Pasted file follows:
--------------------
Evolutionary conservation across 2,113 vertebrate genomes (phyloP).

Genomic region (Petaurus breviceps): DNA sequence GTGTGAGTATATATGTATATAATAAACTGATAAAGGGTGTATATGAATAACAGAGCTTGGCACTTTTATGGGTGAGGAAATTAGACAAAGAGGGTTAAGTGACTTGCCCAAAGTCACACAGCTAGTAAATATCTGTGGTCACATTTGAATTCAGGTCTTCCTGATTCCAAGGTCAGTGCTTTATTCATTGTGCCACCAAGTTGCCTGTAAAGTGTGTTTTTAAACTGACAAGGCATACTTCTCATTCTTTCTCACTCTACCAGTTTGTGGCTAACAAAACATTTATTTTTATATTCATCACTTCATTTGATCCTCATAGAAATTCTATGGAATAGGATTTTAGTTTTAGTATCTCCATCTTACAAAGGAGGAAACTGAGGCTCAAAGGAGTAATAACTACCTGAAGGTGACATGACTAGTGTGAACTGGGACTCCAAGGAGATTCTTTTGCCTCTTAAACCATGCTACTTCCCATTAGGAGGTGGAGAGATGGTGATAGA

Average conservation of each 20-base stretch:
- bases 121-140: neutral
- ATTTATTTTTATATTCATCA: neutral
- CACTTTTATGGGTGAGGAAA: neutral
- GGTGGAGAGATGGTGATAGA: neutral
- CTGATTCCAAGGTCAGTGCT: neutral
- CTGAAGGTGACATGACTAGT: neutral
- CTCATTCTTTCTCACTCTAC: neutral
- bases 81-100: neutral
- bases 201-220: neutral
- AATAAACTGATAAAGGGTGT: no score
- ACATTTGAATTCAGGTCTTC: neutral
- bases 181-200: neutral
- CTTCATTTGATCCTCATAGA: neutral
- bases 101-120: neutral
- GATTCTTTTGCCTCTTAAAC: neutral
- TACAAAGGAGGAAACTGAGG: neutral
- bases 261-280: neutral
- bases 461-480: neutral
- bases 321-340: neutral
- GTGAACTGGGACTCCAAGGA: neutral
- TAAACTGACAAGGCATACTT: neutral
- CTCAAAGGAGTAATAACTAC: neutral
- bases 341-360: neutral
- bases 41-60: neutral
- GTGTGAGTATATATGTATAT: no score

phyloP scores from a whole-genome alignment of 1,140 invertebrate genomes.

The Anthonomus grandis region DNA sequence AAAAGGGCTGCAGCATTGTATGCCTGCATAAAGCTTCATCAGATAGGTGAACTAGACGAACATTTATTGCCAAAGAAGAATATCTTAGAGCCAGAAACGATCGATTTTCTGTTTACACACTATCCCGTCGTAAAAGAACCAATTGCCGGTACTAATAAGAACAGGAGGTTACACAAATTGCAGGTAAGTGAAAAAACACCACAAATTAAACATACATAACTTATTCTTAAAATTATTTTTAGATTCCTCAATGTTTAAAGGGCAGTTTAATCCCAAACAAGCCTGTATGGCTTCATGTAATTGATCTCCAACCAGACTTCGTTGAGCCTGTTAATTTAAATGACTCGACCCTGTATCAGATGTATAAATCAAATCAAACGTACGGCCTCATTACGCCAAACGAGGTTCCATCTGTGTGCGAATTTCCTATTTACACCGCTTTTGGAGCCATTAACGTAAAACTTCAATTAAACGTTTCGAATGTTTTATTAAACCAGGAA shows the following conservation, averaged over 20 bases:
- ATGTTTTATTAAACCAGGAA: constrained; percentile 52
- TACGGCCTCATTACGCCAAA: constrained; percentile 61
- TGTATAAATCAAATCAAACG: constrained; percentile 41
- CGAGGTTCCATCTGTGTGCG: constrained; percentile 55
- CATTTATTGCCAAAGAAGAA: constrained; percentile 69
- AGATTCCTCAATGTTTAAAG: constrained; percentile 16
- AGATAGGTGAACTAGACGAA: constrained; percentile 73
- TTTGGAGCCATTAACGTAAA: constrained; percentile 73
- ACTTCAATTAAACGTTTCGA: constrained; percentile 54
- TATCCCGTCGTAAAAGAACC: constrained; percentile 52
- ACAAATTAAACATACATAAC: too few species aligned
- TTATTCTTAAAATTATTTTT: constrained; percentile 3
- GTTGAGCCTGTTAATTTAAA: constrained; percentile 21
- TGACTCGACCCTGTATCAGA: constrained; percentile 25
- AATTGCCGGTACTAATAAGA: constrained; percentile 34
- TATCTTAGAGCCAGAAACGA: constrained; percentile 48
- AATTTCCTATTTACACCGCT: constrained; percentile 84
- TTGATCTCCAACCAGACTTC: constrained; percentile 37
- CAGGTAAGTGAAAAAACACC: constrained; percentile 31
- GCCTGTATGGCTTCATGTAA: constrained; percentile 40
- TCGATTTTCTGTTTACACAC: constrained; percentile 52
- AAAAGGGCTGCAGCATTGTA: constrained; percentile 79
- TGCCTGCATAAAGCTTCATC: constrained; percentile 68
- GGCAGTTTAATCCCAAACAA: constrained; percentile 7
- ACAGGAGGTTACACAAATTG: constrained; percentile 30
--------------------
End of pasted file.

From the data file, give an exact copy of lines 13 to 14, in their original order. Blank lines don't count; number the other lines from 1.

- AATAAACTGATAAAGGGTGT: no score
- ACATTTGAATTCAGGTCTTC: neutral